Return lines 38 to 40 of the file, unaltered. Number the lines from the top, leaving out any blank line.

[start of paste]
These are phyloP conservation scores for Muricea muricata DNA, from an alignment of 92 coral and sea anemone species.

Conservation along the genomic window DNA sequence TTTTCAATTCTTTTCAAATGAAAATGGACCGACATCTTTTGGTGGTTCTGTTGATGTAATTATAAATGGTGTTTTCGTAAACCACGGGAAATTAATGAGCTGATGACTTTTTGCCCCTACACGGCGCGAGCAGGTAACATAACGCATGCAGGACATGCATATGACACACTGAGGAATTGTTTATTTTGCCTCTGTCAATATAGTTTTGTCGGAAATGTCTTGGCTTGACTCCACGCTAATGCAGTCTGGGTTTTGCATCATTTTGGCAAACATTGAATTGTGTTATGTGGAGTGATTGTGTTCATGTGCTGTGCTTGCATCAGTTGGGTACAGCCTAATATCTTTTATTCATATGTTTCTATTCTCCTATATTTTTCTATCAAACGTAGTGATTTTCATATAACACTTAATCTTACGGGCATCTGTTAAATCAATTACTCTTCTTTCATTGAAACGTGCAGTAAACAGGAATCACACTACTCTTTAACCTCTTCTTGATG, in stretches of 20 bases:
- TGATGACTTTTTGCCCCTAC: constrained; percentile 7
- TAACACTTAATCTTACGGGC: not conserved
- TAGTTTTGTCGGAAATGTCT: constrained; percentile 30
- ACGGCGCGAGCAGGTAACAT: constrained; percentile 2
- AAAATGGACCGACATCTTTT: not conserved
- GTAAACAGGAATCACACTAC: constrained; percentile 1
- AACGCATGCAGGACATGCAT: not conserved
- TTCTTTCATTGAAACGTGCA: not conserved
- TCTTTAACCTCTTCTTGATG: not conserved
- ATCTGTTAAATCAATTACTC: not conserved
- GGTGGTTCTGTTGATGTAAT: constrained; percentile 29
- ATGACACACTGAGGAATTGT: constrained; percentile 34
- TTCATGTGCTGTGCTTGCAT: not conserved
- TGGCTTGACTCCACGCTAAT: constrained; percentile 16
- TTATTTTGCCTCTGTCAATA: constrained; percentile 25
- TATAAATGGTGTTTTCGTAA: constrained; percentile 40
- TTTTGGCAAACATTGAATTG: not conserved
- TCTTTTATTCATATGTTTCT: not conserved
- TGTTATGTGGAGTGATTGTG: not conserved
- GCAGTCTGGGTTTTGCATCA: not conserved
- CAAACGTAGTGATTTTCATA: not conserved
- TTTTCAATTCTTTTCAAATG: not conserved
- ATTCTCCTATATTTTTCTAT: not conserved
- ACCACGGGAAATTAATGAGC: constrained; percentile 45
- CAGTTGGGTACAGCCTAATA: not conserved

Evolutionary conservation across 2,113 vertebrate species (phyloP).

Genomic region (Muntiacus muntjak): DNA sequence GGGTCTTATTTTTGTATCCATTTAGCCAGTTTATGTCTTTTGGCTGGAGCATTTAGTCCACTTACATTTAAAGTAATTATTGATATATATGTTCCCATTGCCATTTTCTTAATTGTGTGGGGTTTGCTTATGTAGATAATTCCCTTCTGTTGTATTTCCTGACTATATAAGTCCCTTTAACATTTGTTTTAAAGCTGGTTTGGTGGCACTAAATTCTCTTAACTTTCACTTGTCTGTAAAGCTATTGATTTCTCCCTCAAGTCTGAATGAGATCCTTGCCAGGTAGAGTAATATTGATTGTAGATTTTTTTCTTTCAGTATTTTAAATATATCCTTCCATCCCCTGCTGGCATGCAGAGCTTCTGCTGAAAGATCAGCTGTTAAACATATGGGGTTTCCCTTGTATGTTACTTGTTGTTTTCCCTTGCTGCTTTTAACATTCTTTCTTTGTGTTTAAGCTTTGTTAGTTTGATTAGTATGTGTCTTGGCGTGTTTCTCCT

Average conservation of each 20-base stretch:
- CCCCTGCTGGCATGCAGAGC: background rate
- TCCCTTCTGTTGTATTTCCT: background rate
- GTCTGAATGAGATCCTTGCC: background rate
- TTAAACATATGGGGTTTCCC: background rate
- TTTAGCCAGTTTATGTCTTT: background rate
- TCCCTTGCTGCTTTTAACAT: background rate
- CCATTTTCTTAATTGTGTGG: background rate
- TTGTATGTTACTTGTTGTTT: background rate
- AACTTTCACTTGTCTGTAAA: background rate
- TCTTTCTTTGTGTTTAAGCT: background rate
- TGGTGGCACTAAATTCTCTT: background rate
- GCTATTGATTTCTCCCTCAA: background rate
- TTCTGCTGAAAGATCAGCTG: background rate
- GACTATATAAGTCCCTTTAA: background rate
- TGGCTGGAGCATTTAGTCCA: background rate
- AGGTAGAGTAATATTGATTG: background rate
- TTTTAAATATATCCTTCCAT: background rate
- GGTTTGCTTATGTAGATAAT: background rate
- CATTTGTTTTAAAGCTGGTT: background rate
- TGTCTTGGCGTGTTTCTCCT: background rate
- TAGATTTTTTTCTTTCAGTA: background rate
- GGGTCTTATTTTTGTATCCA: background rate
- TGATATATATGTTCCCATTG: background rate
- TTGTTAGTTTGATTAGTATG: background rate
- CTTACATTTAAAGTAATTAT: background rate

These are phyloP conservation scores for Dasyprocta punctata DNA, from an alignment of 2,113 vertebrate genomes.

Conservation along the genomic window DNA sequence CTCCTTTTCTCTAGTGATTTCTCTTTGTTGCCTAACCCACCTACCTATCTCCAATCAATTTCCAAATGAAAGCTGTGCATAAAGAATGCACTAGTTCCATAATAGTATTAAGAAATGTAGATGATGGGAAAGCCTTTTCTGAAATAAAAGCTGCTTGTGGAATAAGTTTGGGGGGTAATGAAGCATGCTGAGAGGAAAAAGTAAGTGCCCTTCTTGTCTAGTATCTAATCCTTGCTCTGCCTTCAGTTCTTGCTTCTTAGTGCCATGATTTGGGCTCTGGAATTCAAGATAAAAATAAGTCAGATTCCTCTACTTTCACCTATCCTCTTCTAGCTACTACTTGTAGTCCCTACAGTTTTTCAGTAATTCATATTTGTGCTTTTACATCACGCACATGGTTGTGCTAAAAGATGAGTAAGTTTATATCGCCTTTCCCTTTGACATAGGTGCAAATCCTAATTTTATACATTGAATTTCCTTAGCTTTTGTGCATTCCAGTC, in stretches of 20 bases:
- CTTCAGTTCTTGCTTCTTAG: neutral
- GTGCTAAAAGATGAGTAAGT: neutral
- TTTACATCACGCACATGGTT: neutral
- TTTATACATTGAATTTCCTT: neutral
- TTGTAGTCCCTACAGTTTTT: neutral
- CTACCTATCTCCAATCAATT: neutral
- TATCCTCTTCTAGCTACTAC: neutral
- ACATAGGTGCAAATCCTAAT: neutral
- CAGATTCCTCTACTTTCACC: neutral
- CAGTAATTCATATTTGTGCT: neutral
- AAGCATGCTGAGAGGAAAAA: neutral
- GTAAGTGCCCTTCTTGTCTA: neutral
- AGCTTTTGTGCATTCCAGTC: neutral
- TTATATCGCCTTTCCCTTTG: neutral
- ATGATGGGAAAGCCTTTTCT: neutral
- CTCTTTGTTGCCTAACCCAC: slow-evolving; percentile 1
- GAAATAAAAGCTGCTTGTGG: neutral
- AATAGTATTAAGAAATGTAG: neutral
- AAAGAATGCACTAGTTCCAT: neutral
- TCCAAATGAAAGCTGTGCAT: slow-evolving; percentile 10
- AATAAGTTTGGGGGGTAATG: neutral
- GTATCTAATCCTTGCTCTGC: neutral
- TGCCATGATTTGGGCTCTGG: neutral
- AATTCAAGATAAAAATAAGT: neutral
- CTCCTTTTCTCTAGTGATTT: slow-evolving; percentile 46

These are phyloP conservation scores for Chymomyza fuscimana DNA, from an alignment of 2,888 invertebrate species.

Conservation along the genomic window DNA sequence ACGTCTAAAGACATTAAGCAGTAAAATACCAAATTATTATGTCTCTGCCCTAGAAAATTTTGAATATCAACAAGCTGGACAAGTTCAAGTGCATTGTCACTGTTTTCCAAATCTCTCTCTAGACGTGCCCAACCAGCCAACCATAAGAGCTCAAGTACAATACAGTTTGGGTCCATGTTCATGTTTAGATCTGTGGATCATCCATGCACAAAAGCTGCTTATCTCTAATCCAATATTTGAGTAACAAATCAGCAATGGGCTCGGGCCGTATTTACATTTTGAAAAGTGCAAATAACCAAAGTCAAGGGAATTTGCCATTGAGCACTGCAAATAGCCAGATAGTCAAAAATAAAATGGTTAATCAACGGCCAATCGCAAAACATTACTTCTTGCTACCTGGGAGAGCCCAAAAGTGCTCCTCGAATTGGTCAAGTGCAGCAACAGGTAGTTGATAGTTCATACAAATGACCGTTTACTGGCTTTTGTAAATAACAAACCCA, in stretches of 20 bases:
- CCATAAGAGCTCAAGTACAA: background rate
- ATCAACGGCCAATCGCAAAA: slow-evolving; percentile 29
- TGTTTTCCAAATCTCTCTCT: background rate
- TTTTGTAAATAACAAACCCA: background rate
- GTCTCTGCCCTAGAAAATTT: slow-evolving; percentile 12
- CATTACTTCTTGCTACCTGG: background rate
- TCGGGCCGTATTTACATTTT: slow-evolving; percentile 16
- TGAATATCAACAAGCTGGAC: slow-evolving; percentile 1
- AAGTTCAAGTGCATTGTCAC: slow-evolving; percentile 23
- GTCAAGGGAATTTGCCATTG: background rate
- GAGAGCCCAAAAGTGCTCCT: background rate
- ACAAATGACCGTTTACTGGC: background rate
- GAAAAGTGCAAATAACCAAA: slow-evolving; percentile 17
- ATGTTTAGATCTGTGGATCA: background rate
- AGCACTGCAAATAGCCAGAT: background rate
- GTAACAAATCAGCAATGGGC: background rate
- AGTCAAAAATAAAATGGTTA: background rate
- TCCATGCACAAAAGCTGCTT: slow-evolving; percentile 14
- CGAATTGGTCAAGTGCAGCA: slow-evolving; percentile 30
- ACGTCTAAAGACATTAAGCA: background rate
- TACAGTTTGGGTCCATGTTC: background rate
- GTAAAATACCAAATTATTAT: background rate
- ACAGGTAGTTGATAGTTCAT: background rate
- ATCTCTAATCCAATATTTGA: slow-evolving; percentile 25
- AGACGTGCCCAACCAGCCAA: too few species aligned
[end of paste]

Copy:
- TTGTATGTTACTTGTTGTTT: background rate
- AACTTTCACTTGTCTGTAAA: background rate
- TCTTTCTTTGTGTTTAAGCT: background rate